I recently — and by “recently” I mean “my first day was last Friday” — became a volunteer in the Collections department at the Lace Museum in Sunnyvale, CA. I’m helping to describe pieces of the museum’s collection, which then get entered into the museum database.
For the day’s project, we took down a half-examined box of Teneriffe and Nanduti lace, which was exciting right off the bat since I’d never encountered it! I was enchanted by the variations in texture (and very occasionally color) that the lacemakers achieved in the circular patterns. Luckily I’m full up on new crafts at the moment or I’d be making myself a little Teneriffe loom right now instead of writing this blog post.
We haven’t yet taken photos of the pieces at the museum, so here is a photo sample of Teneriffe lace from Wikimedia Commons provided by Joedkins. (Used under the Creative Commons Attribution-Share Alike 4.0 International license.)
Regarding spelling: the spelling of “Teneriffe” appears to be something that varies; the origin island’s name is “Tenerife”, so I see that spelling online as much as I see the other. For my sanity’s sake, I’m going with what I’m writing on the description forms.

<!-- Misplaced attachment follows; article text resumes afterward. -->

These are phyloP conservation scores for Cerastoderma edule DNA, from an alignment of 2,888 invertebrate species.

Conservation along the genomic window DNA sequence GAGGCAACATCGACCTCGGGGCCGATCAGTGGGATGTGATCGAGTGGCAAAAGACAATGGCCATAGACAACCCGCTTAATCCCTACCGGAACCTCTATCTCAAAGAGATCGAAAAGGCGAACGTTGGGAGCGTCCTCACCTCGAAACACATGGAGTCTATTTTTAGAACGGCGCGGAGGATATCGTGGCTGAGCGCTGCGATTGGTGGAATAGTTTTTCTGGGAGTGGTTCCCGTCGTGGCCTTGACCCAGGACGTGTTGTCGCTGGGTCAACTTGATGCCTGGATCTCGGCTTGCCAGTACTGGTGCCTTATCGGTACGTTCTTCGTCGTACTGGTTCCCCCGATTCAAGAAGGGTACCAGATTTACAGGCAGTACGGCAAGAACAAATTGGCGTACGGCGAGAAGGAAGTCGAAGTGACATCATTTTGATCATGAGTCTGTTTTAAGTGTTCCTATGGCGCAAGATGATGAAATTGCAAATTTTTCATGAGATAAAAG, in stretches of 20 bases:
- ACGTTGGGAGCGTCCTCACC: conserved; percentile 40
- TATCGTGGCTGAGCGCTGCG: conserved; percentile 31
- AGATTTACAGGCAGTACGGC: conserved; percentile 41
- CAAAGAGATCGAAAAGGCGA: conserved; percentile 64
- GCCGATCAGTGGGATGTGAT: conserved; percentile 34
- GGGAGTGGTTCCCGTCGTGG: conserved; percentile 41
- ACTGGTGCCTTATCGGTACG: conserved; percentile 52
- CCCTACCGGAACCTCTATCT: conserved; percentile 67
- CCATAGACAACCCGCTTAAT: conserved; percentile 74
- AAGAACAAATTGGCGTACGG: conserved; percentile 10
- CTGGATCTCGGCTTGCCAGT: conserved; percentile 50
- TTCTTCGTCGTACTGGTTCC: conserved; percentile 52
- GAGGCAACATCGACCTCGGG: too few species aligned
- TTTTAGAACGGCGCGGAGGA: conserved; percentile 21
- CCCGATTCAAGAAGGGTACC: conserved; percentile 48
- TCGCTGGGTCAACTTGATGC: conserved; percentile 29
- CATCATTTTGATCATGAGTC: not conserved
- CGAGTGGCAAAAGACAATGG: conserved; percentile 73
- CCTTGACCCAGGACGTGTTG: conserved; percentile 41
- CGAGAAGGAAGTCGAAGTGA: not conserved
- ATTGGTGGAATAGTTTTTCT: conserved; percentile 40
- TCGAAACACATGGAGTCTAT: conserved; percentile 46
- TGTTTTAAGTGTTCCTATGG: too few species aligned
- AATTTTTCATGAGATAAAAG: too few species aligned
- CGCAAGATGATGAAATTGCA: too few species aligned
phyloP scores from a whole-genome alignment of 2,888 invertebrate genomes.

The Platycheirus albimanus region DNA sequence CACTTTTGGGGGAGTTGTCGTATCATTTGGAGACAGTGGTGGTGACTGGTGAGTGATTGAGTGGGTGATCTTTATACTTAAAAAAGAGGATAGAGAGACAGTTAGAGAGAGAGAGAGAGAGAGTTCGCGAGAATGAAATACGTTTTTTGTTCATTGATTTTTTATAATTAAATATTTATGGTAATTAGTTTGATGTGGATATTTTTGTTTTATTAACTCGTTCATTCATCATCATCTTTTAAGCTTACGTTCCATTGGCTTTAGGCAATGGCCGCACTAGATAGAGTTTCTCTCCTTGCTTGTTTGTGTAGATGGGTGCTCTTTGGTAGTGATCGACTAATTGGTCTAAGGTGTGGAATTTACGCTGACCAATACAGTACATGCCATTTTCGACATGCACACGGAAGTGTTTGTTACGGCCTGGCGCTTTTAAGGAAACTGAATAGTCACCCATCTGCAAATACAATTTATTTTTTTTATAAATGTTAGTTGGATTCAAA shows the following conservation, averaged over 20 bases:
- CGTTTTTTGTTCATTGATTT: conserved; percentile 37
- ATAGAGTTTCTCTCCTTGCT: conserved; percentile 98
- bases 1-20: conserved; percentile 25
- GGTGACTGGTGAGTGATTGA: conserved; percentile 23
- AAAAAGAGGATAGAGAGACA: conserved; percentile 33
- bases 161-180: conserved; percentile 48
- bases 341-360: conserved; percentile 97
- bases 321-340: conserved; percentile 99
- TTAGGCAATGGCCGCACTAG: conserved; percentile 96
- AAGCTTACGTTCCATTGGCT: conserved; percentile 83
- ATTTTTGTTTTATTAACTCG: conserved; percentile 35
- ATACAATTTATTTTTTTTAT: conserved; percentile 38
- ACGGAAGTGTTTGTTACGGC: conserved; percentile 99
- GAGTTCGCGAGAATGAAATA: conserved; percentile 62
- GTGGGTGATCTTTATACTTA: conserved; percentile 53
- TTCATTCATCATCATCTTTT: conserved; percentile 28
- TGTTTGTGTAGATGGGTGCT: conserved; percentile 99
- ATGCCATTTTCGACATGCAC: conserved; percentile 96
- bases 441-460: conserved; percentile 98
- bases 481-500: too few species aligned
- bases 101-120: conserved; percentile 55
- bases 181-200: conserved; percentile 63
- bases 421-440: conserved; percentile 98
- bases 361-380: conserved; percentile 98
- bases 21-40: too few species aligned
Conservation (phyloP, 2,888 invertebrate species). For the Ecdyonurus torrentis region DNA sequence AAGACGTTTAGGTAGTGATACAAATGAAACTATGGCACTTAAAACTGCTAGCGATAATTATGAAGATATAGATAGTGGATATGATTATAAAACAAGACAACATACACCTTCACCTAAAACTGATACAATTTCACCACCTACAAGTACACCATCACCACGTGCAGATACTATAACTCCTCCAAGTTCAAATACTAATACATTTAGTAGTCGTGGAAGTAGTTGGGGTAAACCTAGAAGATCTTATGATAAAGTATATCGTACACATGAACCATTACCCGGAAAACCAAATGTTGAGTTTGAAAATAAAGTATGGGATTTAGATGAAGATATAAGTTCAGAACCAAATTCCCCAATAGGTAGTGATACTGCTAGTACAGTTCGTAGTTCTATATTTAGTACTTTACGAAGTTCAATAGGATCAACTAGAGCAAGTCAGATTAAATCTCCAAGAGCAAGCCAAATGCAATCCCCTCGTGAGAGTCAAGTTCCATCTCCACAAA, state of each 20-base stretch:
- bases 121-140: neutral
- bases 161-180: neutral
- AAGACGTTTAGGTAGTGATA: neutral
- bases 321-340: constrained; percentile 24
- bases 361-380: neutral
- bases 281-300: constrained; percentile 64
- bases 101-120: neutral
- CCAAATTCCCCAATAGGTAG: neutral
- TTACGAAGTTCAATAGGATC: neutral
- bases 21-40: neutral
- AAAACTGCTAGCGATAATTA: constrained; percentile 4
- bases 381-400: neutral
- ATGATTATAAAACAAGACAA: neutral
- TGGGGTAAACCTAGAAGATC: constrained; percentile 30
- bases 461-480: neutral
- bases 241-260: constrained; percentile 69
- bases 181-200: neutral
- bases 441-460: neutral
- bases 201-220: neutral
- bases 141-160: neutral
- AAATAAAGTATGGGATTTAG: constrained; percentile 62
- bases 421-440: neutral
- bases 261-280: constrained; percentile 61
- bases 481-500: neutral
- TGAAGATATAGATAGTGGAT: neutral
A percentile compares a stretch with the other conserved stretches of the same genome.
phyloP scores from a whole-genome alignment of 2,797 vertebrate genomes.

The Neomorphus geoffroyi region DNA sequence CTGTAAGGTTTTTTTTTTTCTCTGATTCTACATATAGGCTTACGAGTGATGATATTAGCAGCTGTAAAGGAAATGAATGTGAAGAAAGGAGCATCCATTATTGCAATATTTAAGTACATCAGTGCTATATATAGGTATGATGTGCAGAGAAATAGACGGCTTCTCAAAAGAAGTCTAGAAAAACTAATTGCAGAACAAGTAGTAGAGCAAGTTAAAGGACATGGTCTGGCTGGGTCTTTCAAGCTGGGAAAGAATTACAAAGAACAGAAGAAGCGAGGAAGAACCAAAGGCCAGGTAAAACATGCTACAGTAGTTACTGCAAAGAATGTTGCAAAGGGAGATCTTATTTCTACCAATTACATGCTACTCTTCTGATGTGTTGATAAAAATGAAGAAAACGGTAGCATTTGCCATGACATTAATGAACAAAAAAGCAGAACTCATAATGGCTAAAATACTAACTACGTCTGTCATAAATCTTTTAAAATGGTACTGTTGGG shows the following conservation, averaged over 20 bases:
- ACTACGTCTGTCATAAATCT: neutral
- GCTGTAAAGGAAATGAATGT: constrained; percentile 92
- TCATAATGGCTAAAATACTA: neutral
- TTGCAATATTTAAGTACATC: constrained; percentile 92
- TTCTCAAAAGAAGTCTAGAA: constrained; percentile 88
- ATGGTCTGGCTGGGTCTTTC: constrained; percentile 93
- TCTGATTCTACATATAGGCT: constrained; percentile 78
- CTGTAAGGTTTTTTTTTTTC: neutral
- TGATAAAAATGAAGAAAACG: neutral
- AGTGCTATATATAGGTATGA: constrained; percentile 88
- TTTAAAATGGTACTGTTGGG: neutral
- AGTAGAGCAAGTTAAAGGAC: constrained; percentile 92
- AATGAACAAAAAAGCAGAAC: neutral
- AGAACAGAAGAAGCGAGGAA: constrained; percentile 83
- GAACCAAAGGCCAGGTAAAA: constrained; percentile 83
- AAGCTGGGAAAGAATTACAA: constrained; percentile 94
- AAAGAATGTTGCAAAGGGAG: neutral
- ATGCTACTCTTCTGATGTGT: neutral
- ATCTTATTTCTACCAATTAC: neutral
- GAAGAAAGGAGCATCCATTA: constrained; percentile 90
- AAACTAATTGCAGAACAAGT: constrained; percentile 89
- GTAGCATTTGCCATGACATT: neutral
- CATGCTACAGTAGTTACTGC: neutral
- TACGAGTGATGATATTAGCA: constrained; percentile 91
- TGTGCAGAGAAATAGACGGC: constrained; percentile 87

While we were plugging away at descriptions, a woman came in with a box of donations that included some beautiful embroidery from France. I wish I could show you! Perhaps one day after they have been categorized and photographed. :)
I also got to help set up the knitted lace for the e-book release party of The Lacy Kniitting of Mary Schiffmann by Nancy Nehring. It was a delight to handle these pieces and learn about Mary! The book is modeled after her 10-week lace knitting class and is available from Interweave. (I’m not a selling affiliate [yet]; just pointing the way towards something that delighted me.)
I have a great deal of appreciation for those before me who preserved these art forms so that people like me could stumble blindly into loving them, all while never realizing the work and dedication it took to have them available in the first place. Fiber may not have been a large part of my past, but I am grateful that it is open to me now.